Bryan’s Tips for Making a Tasty Iced Latte

My Death Wish Coffee review was fairly popular, and I thought it would be nifty to follow it up with some tips on making coffee espresso lattes iced lattes. At its heart, all forms of coffee are chemistry-in-action, and while I won’t pretend to understand that chemistry, trial and error has helped me optimize my favorite beverage.

Flavor Is Everything

First things first: I like my lattes iced and flavored with syrups. I don’t like the flavor of espresso, I like the flavor of espresso when it has been combined with a sugar-based, flavored sweetener and drowned in ice and milk. You can take your sugar-in-the-raw, simple syrup, and anything made from high fructose corn syrup, and do whatever you’d like except dump them into my iced lattes.

I noted in my Death Wish review that my daily driver sweetener is Torani’s Irish Cream. I also like Amoretti’s Premium Irish Cream, Amoretti’s Madagascar Bourbon Vanilla Bean, and Torani’s French Vanilla. That’s pretty darned particular, but whatever your preferred syrupy poison, these tips will make your drink better.

Beans

There’s nothing more important than the beans. There are more roasts than you can shake a stick at, and you can buy beans grown in South America, Africa, Hawaii, Central America, the Arabian Peninsula, Asia, and a half dozen Caribbean islands. You can even buy coffee beans that have been shit out of a civet’s butt. It’s supposedly amazing, and I don’t know what a civet is*.

Everyone’s tastes differ, but I like dark roasts with nutty and/or chocolate notes. Many people like a lighter roast, though, and a lot of espresso purists prefer it with fruity notes. I can’t tell you what you’re going to like, but I will encourage you to try different beans and roasts and not settle for whatever’s on sale at the grocery store.

Here are some of my favorite roasts:

  • Peet’s Coffee – Espresso Forte
  • Peet’s Coffee – Arabian Mocha Java
  • Death Wish Coffee – Death Wish Coffee (I’m going to try their Valhalla roast, too)
  • There’s a little roaster in San Francisco whose name I can’t remember, but they have a roast called “Crop Duster” I found in a local farmer’s market. While I had two bad batches—the joys of a small roaster—the rest made the best espresso I’ve pulled.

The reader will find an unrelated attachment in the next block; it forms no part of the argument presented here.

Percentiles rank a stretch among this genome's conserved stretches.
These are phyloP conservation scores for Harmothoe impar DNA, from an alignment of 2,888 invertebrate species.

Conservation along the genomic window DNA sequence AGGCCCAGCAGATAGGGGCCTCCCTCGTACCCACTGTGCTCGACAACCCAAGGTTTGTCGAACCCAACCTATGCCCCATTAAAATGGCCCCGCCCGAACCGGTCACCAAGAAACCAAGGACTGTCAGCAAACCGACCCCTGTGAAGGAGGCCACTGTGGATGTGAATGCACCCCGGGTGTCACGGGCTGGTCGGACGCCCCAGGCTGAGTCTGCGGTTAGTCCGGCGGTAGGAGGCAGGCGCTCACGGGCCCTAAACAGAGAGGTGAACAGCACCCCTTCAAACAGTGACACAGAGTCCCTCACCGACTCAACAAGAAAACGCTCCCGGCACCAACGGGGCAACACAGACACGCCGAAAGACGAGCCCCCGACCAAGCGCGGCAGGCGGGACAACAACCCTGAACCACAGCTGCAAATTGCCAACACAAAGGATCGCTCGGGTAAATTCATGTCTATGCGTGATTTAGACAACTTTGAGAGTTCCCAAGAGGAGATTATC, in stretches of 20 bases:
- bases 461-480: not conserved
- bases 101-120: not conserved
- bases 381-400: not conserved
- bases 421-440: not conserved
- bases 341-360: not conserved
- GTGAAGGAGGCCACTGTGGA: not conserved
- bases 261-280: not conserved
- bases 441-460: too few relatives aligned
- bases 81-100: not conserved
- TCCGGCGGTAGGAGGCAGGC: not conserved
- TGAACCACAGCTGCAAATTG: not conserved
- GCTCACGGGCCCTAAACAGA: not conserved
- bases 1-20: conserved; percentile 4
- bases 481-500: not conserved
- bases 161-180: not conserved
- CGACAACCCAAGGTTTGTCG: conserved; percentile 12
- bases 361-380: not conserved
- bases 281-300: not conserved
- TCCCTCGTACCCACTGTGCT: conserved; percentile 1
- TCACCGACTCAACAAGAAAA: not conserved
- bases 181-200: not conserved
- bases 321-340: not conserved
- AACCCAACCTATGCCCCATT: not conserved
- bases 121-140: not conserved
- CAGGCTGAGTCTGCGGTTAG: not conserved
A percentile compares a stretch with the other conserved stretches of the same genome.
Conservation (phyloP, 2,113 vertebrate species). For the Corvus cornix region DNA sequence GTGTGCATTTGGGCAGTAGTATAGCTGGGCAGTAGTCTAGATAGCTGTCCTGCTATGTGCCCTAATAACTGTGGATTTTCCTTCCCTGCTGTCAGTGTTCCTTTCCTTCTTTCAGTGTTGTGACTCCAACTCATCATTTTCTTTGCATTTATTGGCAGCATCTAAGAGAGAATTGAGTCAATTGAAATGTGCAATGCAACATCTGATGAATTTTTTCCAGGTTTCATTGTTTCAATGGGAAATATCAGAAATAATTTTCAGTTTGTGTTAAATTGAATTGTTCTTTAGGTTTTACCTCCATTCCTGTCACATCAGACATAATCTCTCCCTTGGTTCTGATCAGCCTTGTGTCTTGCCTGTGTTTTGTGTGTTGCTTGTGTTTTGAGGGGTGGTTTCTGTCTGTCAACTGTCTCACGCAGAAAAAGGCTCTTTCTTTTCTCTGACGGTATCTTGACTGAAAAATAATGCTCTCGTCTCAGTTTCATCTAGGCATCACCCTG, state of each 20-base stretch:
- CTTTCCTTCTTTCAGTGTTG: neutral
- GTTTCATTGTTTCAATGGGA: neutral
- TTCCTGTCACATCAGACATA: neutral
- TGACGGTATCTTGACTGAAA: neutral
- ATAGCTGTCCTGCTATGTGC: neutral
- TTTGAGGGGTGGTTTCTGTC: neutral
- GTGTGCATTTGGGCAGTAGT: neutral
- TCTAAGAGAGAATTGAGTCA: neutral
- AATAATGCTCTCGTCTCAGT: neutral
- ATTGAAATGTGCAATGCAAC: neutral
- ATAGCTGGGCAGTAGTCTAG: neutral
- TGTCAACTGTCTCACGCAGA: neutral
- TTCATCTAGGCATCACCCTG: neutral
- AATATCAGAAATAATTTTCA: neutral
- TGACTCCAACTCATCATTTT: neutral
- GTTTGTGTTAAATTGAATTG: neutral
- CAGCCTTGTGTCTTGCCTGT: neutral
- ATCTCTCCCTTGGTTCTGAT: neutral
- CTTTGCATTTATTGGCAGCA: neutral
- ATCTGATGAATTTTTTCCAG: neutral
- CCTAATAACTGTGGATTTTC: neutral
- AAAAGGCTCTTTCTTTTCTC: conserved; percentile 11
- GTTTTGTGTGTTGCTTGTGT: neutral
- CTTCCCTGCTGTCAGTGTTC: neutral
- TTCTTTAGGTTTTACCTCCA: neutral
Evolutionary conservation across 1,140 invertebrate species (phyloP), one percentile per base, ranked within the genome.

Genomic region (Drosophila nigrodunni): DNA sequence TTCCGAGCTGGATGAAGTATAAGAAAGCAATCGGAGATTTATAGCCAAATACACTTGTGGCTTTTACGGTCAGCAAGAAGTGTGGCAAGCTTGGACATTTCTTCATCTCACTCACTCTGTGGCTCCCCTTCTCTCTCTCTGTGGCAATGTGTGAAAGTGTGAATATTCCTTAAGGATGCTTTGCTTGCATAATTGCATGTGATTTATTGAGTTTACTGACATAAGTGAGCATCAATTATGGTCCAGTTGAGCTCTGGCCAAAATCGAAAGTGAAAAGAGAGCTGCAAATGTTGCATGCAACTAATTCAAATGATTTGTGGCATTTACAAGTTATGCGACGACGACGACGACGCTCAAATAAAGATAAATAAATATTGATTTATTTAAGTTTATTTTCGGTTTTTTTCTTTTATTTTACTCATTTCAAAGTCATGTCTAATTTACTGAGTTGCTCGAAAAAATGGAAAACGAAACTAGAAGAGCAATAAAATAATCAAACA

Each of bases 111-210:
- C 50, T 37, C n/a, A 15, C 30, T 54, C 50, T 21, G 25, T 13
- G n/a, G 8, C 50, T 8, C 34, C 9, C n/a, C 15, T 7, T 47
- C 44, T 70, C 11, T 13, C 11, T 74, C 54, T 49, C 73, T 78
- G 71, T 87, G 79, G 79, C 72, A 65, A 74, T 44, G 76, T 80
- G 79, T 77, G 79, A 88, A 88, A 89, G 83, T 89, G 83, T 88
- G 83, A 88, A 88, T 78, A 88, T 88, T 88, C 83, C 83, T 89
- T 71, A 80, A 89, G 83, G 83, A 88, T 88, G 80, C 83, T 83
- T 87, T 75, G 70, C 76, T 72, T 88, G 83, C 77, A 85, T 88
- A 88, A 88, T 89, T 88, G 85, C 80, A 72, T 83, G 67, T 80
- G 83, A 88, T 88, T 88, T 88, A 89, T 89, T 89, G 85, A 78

Chilled

Here’s my biggest tip. Chill your espresso and syrup mixture before adding ice or milk. Nothing else has had as profound an effect on the flavor of my iced lattes, and as near as I can tell, it’s all about the ice melt. Water from melting ice mixing with the espresso brings out the bitter. It also dilutes the drink.

Those two factors in combination make for a less-than-perfect iced latte, and I can’t abide such abominations.

What I do is mix the syrup and espresso and put it in the freezer. Thirty minutes works, and forty five minutes to an hour will turn my espresso/syrup into a very nice slush, if I can wait that long.

Espresso and syrup transforming into delicious perfection.

Espresso and syrup transforming into delicious perfection.

Some coffee shops try and solve the ice melt problem with a cold toddy, but I personally haven’t met a cold toddy I liked. I didn’t fancy cold-brew espressos, either. Your mileage will vary.

Cheat: If I’m in a hurry, I’ll chill my syrup (in my destination glass) while my espresso machine heats up. I’ve even frozen it overnight, which has the benefit of chilling the glass, too.

Cheat 2: Chill your milk, though be careful not to actually freeze it.

Results

I can’t even describe the difference in flavor from an iced-when-hot latte and a iced-when-chilled latte, but I’ll try: the flavors hit my tongue differently, sit in my mouth differently, and taste better. Even more importantly, that flavor stays consistent until I finish it. I call this good.

Lastly—if you’ve made it this far—you probably think I’m bat-shit insane. I’m cool with that.

*The Asian palm civet is found in Asia and Southeast Asia, dwells in trees, and is distantly related to cats.

6 thoughts on “Bryan’s Tips for Making a Tasty Iced Latte

  1. Bryan, do you recommend any of the Monin syrups? I ask because the Torani and Amoretti syrups cost around $100 per bottle in my part of the world.

  2. Syrups are subjective, and that’s if you even give a crap to begin with. Personally, every Torrani syrup I’ve had is better than it’s Monin counterpart, but I know people who prefer Monin or some other brand. DaVinci is another OK brand.

    My guess is most people wouldn’t be able to one from the other in the first place, and the reality is that whether or not one is “better” than another, they’re all pretty good.’

    And is that $100 a bottle figure hyperbole or reality? If the former…::gulp::

    • No, that’s its real price on my local Amazon. I guess it’s specially imported or something.
      Thanks for the advice!

    • Japan.

      If I went to a big city, it’s quite possible that I’d be able to track some of them down for a more reasonable price…though it sounds like sticking with Monin is the way to go.

  3. Aha! I see. Yeah, Monin is tasty, too. I wonder if there is a local brand of syrup? What does Boyd’s use, for instance? Starbucks is likely importing their own brand in or having a local firm produce it for them. I remember Boyd’s having flavored syrups, though. Mr. Donut, too.

Leave a Reply